The quest was soon cast in lyrical terms. “Other worlds are no longer the stuff of dreams and philosophic musings,” wrote John Noble Wilford in the New York Times in 1997.
“They are out there, beckoning, with the potential to change forever humanity’s perspective on its place in the universe.”
In the 20 years since the conference in Florence heard about the discovery (which was soon after reported in the journal Nature), nearly 1,900 other exoplanets have been detected and confirmed. In addition, NASA’s Kepler space telescope has confirmed more than 1,000 more. Kepler also has detected about 4,700 other candidate-planets.
The Kepler’s most notable recent discovery was what NASA described as “the first near-Earth-size planet in the ‘habitable zone’ around a sun-like star.” In other words, the planet’s size and distance from its star are roughly similar to those of Earth; a “habitable zone” is considered capable of supporting liquid water.
The exoplanet, known as Kepler-452b, was announced in July by NASA, which characterized the discovery as “another milestone in the journey to finding another ‘Earth.'”
Some astronomers suspect the Milky Way galaxy teems with exoplanets, perhaps billions of them. Inevitably, some of them could be an Earth twin, orbiting host stars at distances that would allow temperate conditions, liquid water, and perhaps even the emergence of life as we know it.
All of which represents astonishing growth, and sustained fervor, in exoplanet research since Mayor and Queloz went to the conference in Florence 20 years ago.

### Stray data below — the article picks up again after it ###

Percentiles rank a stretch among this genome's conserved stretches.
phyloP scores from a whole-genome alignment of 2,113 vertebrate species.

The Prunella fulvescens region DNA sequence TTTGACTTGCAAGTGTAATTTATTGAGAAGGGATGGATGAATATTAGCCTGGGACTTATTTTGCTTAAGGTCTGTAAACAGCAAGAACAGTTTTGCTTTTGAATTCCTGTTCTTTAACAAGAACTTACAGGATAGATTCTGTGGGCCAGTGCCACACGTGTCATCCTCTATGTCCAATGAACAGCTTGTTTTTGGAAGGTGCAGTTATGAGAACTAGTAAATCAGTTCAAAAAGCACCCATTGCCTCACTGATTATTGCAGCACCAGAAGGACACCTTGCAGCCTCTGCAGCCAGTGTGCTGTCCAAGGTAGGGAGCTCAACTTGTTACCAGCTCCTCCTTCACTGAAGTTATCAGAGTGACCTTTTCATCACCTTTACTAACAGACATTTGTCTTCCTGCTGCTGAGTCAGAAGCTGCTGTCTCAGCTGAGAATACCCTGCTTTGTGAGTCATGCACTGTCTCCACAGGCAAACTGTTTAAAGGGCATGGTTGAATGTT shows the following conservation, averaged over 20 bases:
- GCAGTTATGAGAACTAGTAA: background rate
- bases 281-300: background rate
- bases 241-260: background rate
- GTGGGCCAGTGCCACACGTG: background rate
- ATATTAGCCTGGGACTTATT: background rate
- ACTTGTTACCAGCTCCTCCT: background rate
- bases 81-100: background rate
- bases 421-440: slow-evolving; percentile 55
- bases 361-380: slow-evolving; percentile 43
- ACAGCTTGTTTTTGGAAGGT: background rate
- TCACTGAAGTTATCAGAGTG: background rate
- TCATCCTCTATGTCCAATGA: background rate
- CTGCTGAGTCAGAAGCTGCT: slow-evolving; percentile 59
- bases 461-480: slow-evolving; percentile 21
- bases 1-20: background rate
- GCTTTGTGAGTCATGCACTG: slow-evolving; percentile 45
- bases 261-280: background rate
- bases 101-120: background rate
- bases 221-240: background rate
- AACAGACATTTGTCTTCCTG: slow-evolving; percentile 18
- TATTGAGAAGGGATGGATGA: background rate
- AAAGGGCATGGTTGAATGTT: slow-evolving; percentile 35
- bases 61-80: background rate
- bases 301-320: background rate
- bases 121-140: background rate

Three months before then, they had confirmed the discovery to their satisfaction, in observations at the Observatoire de Haute Provence in France. That, Mayor recalled in an interview in 2011, was akin to “a spiritual moment.”
Mayor, Queloz, and their families celebrated with a bottle of Clairette de Die, a sparkling white wine from the Rhone Valley.
The stunning announcement in Florence caught major news organizations largely unawares, leading to reporting that was muddled, speculative, and downright erroneous. Some of these reports speculated on the implications of the discovery, including the prospect of extraterrestrial life on 51 Pegasi b.
The Guardian news service in Britain, for example, distributed a baffling report that said Mayor and Queloz “may have detected a distant planet that could support life,” adding that it was “the first report of a potential home for extra-terrestrial life.” That hardly could be the case: The proximity of 51 Pegasi b to its host star means the planet’s surface temperature probably exceeds 1,000 degrees Celsius, scarcely conditions for sustaining life as we know it.
Other errors characterized the early coverage. The Washington Post said in its headline on a dispatch from Rome that 51 Pegasi b had been discovered by “Italian Astronomers.” A report on the ABC News program Nightline spoke of two exoplanets, not one, circling the star in Pegasus.
And later in October 1995, the Toronto Star referred to 51 Pegasi b not as a startling breakthrough in space science but dismissively, as “just a celestial slag heap.”